In N Out’s arrival adds to an already robust hamburger landscape. Here’s a sampling of burger joints, both chain and local, in Colorado Springs. Obviously, these aren’t the only burger places or the only place to get a great hamburger; many restaurants that are not devoted to the hamburger are still known for their burger creations.
• Bad Daddy’s Burger Bar (the first Bad Daddy’s opened in 2007 in Charlotte, N.C.)
• Bingo Burger (started in Pueblo in 2010 and expanded to Colorado Springs four years later)
• Border Burger Bar (locations in Manitou Springs and Colorado Springs)
• Brakeman’s Burgers, Brews and Shakes (opened in The Old Depot in October)
• Burger King (“home of the Whopper,” BK was founded in 1954)
• Carl’s Jr. (Carl Karcher opened the first two Carl’s Jr. locations in Anaheim, Calif., in the 1950s)
• Crave Real Burgers (the first Crave opened in 2010 in Castle Rock)
• Cy’s Drive-In (open since 1953)
• Drifter’s Hamburgers (opened in 2008; a second location, which opened in 2012, closed recently)
• The Drive-in Tasty Freeze (started as a small soda shop in 1955 and continues to operate in the Old North End)
• Five Guys (first location opened in 1986 in Arlington, Va.)
• Freddy’s Frozen Custard & Steakburgers (founded in Wichita, the chain has five Springs-area locations)
• Jack in the Box (first restaurant opened in 1951 in San Diego)
• JB’s Burger Kitchen and Bar (opened in June 2017)
• McDonald’s (with a history tracing back to the 1940s, McDonald’s had sold its 100th million hamburger by 1958 and now has more than 39,000 locations in over 100 countries)
• Red Robin Gourmet Burgers & Brews (first restaurant opened in 1969 in Seattle; headquarters moved to the Denver area in 1996)
• Short Stop (a local favorite that has moved from the heart of Colorado Springs to the east side)
• Skirted Heifer (opened downtown in 2014, now has second location on city’s east side)
• Smashburger (Denver-based chain founded in 2007 and hailed by Forbes in 2011 as “America’s most-promising company”)
• Sonic (the Oklahoma City-based drive-up and drive-thru chain with the amusing TV commercials)
• Steak & Shake (the Midwest icon has one location on Colorado Springs’ north side)
• Wendy’s (founder Dave Thomas opened his first Wendy’s restaurant in Columbus, Ohio, in 1969)
Shake Shack, Whataburger, White Castle, Fuddrucker’s and Johnny Rockets are among several national and regional burger brands that don’t have a presence in Colorado Springs and the Pikes Peak region.
Here are the readers’ picks for best burger joint in the 2020 Best of the Springs.
GOLD: The Skirted Heifer
SILVER: Five Guys
BRONZE: Bad Daddy’s Burger Bar
GONE BUT NOT FORGOTTEN
Conway’s Red Top, a nearly 70-year-old Colorado Springs institution known for its giant “one’s a meal” hamburgers, closed its last remaining restaurant in August 2012. At its height, the family-run chain had five locations in the Springs area and one in Pueblo. It was at a Conway’s that then-presidential candidate John McCain chose to have lunch during a campaign stop in 2008. But increasing competition and a struggling economy at the time took their toll; family members chose to close the business rather than face IRS seizure for delinquent federal withholding tax payments.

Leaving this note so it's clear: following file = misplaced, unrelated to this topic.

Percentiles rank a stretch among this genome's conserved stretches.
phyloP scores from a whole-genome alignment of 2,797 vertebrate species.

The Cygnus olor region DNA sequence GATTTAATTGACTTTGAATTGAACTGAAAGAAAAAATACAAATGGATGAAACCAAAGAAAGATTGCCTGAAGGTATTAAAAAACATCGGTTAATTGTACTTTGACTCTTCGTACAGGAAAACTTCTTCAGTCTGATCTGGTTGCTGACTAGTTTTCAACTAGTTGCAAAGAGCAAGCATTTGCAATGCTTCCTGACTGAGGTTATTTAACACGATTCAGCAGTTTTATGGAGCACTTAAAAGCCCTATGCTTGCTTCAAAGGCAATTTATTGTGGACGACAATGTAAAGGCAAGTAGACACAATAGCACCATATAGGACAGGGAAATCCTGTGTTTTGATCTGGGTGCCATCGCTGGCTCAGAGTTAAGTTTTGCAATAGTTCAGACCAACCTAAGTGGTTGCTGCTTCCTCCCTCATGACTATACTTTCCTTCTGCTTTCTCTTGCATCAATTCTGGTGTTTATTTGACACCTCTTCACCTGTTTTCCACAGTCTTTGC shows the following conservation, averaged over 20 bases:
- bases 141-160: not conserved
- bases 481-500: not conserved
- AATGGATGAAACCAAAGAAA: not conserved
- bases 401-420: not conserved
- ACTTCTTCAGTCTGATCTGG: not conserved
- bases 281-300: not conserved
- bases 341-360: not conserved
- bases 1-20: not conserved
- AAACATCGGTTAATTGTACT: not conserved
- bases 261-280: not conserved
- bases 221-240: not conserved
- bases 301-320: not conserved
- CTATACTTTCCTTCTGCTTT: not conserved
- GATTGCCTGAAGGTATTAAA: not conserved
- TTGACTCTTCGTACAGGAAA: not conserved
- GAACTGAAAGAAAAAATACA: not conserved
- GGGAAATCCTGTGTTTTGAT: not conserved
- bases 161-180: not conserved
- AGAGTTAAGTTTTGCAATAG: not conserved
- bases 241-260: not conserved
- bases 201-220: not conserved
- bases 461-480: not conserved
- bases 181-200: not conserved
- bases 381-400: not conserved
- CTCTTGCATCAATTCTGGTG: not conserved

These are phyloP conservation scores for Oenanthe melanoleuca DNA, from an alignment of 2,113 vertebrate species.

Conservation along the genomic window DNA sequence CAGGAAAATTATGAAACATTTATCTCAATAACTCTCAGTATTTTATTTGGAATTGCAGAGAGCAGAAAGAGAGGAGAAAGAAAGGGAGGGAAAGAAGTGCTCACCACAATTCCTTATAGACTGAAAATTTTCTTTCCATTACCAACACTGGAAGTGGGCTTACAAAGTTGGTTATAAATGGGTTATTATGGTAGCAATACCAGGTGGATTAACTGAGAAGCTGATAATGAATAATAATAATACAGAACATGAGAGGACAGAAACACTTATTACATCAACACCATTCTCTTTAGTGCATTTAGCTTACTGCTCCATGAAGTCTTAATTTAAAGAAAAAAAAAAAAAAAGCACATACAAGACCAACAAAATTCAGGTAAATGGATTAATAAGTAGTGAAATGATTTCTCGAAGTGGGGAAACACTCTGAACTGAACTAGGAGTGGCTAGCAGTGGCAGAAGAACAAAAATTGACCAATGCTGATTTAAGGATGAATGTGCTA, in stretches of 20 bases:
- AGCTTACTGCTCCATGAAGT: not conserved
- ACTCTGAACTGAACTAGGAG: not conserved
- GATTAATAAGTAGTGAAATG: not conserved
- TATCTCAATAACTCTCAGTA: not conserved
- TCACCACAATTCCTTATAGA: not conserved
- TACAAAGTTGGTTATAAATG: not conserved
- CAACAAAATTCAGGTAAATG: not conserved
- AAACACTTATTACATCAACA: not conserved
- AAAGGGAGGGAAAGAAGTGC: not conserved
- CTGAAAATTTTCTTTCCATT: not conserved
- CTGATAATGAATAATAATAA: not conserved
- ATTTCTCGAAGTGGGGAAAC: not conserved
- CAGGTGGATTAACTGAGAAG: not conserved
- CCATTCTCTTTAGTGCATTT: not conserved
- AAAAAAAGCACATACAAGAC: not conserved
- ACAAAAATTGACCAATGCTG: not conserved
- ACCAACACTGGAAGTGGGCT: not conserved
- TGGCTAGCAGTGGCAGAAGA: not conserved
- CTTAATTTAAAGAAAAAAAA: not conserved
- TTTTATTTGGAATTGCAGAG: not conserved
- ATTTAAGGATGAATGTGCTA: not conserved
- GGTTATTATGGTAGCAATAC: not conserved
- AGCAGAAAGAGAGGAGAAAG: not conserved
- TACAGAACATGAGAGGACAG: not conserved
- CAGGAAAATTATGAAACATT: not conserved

The history of the hamburger is a bit murky, though the name apparently comes from Hamburg, Germany, which was known as an exporter of high-quality beef; the earliest known hamburger patties were known as Hamburg steak. With an influx of German immigrants to the U.S. in the mid-1800s, American restaurants began to serve a “Hamburg-style” steak.
“The hamburger seems to have made its jump from plate to bun in the last decades of the 19th century, though the site of this transformation is highly contested,” History.com states. “Lunch wagons, fair stands and roadside restaurants in Wisconsin, Connecticut, Ohio, New York and Texas have all been put forward as possible sites of the hamburger’s birth. Whatever its genesis, the burger-on-a-bun found its first wide audience at the 1904 St. Louis World’s Fair.”
White Castle is the nation’s oldest burger chain; the first White Castle location opened in 1921. In 2014, Time magazine declared the chain’s Original Slider the most influential burger of all time.
• Americans eat an estimated 50 billion hamburgers a year, according to a 2013 report.
• National Hamburger Day is May 28. (Not to be confused with National Cheeseburger Day, Sept. 18)
• Seattle is the most hamburger-loving city in the U.S., according to a survey done for National Hamburger Day.
• McDonald’s best-known burger creations were not on the menu originally. The Big Mac, developed by owner/operator Jim Delligatti of Pittsburgh, was added to the national menu in the 1968. The Quarter Pounder came along in 1973.
SOURCE: Online research
This content was originally published here.